At this point you’ve made your decision, you leave me through the back window and Woof the ape-lizard catches up, he watches you go and asks me if you wronged me and if he should catch up and eat you and I say no it’s cool, and then we put our arms around each other and laugh and there’s a freeze frame and a sweaty sax solo. Rob Lowe plays the drums.

You’re Falling Asleep, Quick Do Something Awesome

I can’t tell you how many nights are like this, listening to Rave Down on repeat and reading issue 7, pages 4-13 over and over to crack the code. Someday we will own a motorbike, someday we will drive a lime green Vespa across Europe just like Wendy did, someday we will design That Winning Thing, someday we will live up to the promises we made ourselves, or maybe we are already but it’s happening in slow motion, maybe we thought the future would be faster, maybe it only moves quickly when you are satisfied, maybe we are never satisfied, maybe we say this like we are proud but the truth is we are bored, maybe we are always trying to fill a hole inside us, at least that’s what Tom Peyton said but you haven’t heard that record, that’s 1971 and that was a lost year, don’t bother Googling this, it’s an alternate history, someone call the Time Police you’re getting old, I’d tell you my brother wrote this but he can’t write, he’s living in El Paso and he never leaves the house, not like me not like me. I heard you were in a band, good for you, have a good summer, I heard you joined the Navy, I heard you went to summer camp, I heard you backpacked through Europe, good for you, have a good summer, I heard you got some autographs, I heard you made the play, I heard you got the girl, I heard you got pictures of the whole thing, I heard it’s in a place where people can see, I heard you’re using something called the internet, your father and I don’t use the internet, I heard you saw a lot of bands this summer, I heard you went on a lot of walks, I heard you beat the heat, I heard you became an elf-wizard, I made up that last one, I heard you played soccer, let’s talk turkey, let’s talk about why you’re proud, let’s talk about 11 ways to rethink architecture, let’s talk output, let’s lay down the law, let’s remember Diane hasn’t forgotten you, let’s try this trick and spin it, yeah.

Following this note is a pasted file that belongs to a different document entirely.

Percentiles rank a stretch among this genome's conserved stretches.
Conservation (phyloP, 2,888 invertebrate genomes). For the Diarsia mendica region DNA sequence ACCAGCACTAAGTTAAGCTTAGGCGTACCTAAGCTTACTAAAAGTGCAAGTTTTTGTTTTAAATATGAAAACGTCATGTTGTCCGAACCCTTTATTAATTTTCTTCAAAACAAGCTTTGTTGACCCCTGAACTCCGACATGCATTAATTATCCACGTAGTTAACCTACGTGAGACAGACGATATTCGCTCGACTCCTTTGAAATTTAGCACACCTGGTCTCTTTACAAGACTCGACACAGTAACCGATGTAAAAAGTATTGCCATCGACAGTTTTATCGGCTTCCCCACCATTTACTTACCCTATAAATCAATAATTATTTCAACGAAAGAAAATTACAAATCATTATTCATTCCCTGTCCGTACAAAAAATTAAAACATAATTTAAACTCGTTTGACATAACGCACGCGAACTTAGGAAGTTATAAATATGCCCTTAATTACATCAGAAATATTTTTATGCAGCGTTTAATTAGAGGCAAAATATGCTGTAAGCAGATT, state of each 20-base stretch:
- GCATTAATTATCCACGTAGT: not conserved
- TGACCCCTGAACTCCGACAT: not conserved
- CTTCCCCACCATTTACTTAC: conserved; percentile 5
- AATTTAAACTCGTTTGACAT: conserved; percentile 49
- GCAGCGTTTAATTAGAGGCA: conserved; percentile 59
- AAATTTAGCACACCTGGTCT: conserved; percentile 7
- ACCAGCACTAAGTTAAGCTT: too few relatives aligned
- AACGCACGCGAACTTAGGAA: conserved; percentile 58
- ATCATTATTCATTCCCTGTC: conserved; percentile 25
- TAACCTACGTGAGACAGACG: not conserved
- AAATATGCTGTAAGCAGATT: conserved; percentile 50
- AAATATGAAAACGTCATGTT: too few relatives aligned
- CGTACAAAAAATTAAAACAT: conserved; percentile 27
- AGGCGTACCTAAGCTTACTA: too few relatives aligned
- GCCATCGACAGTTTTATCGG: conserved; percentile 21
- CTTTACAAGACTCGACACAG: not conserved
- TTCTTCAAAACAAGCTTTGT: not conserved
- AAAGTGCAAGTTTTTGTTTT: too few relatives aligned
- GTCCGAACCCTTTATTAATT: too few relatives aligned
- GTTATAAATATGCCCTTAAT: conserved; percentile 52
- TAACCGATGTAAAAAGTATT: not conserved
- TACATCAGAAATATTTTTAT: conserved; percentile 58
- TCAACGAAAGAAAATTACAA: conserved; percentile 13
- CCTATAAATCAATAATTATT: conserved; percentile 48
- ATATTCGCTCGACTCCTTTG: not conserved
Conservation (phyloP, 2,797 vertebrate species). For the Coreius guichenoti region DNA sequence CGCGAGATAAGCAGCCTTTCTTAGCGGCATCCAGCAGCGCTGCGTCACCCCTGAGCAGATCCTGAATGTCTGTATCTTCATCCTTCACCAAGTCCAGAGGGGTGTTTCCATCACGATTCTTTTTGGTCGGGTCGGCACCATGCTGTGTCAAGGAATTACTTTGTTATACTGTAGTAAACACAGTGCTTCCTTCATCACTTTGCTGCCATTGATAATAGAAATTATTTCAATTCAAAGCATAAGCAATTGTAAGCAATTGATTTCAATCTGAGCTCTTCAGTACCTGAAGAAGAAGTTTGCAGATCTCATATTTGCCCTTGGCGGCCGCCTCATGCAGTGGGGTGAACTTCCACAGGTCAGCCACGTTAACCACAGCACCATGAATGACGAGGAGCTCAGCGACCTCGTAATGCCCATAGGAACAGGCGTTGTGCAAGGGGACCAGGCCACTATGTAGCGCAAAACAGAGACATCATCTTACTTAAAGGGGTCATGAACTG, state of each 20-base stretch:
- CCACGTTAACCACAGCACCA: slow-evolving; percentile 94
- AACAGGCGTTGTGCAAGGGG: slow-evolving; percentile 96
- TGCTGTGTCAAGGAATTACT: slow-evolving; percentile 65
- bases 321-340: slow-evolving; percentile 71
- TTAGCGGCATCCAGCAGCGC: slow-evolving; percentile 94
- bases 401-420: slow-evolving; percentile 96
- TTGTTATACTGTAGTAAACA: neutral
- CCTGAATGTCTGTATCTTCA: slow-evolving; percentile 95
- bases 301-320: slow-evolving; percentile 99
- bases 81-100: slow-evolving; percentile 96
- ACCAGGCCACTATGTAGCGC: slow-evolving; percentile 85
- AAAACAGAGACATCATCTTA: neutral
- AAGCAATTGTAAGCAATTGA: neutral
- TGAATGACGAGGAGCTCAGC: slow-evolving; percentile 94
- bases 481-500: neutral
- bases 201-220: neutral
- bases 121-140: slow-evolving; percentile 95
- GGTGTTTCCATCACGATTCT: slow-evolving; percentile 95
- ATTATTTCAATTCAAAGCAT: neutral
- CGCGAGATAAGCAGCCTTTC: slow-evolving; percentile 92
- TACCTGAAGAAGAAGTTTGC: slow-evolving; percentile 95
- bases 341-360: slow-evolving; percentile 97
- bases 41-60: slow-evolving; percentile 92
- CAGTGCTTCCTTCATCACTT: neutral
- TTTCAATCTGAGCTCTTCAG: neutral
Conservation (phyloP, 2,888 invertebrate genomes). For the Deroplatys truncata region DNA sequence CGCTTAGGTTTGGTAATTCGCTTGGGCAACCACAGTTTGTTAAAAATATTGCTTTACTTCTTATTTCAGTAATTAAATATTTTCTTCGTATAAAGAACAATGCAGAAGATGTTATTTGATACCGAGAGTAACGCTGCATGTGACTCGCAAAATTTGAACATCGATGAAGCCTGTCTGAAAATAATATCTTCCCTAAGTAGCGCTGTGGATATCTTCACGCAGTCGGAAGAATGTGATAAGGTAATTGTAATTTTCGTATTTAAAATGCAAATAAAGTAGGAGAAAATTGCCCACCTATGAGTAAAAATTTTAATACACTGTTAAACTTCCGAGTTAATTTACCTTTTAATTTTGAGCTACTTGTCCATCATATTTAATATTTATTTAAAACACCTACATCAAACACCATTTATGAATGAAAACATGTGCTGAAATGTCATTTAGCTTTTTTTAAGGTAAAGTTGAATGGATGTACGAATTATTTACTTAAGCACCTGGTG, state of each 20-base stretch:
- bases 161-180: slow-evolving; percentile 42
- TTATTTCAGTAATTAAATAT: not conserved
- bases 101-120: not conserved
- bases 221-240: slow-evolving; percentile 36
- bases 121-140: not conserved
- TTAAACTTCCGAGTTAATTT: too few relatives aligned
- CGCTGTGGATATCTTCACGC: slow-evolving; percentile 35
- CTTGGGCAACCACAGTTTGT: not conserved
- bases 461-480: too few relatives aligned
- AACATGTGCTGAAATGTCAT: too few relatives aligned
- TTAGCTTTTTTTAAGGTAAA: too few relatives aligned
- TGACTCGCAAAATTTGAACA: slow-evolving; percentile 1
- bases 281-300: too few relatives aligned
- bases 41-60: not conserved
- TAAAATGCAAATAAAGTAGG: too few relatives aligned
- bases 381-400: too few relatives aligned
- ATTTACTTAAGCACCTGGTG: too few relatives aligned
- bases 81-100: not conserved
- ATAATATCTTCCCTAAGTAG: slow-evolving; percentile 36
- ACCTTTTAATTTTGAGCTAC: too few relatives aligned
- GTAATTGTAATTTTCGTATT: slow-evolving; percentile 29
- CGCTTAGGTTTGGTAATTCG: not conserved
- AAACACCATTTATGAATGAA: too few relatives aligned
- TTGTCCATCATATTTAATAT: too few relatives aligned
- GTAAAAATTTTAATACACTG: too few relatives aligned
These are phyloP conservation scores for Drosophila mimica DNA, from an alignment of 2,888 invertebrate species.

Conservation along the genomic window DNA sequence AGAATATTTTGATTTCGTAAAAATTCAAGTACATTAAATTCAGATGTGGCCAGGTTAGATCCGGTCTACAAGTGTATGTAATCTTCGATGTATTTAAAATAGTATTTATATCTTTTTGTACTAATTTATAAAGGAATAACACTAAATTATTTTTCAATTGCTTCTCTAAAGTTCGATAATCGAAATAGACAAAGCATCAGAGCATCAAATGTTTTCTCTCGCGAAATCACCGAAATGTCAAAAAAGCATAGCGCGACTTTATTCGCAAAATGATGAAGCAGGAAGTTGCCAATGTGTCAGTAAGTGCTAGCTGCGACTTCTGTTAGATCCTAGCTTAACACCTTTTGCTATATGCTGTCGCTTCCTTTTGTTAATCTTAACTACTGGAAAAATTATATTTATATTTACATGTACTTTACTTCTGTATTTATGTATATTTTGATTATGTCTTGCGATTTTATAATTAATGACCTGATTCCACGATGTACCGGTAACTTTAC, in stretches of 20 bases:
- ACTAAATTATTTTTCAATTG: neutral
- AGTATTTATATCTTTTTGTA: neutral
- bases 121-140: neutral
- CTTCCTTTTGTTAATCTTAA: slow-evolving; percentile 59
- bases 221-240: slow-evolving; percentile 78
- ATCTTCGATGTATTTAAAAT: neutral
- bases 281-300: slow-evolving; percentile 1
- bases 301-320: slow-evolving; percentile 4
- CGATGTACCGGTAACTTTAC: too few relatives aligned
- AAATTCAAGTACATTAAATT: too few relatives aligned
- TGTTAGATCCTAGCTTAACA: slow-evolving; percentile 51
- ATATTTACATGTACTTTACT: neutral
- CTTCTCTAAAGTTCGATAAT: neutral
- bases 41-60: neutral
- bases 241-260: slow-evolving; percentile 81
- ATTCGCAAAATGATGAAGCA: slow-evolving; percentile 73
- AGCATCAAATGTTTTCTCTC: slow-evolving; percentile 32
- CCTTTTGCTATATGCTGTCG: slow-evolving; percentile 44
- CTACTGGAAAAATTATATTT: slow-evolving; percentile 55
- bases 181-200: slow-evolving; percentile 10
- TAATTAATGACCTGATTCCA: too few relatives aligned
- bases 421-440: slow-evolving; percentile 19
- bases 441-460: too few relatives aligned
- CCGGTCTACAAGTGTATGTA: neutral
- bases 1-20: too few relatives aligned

You and the Ones You Love

I have this theory that real writers don’t talk about writing, that real druggies don’t talk about drugs, that real depressives don’t go around telling you how sad they are. This makes it easy not to be impressed by people who feel the need to convince me that they Go Hard — if you have to say it, you’re not doing it, friend.

I knew this guy and it took me three years to figure out he was a fraud. The funny thing was he’d been telling us all along he was one, but I attributed it to the statute above and logically assumed the opposite; that he was the Real Fuckin’ Do.

But I was wrong, see, and copping to fraud was the only honest thing he’d been telling us, buried in lies. This guy was a joke. It was so obvious in retrospect that he was a feeb dressed up like Joe Cool. I should have known it when he wouldn’t skinny-dip in the ocean. I should have known it when he told me his zodiac sign was Shark.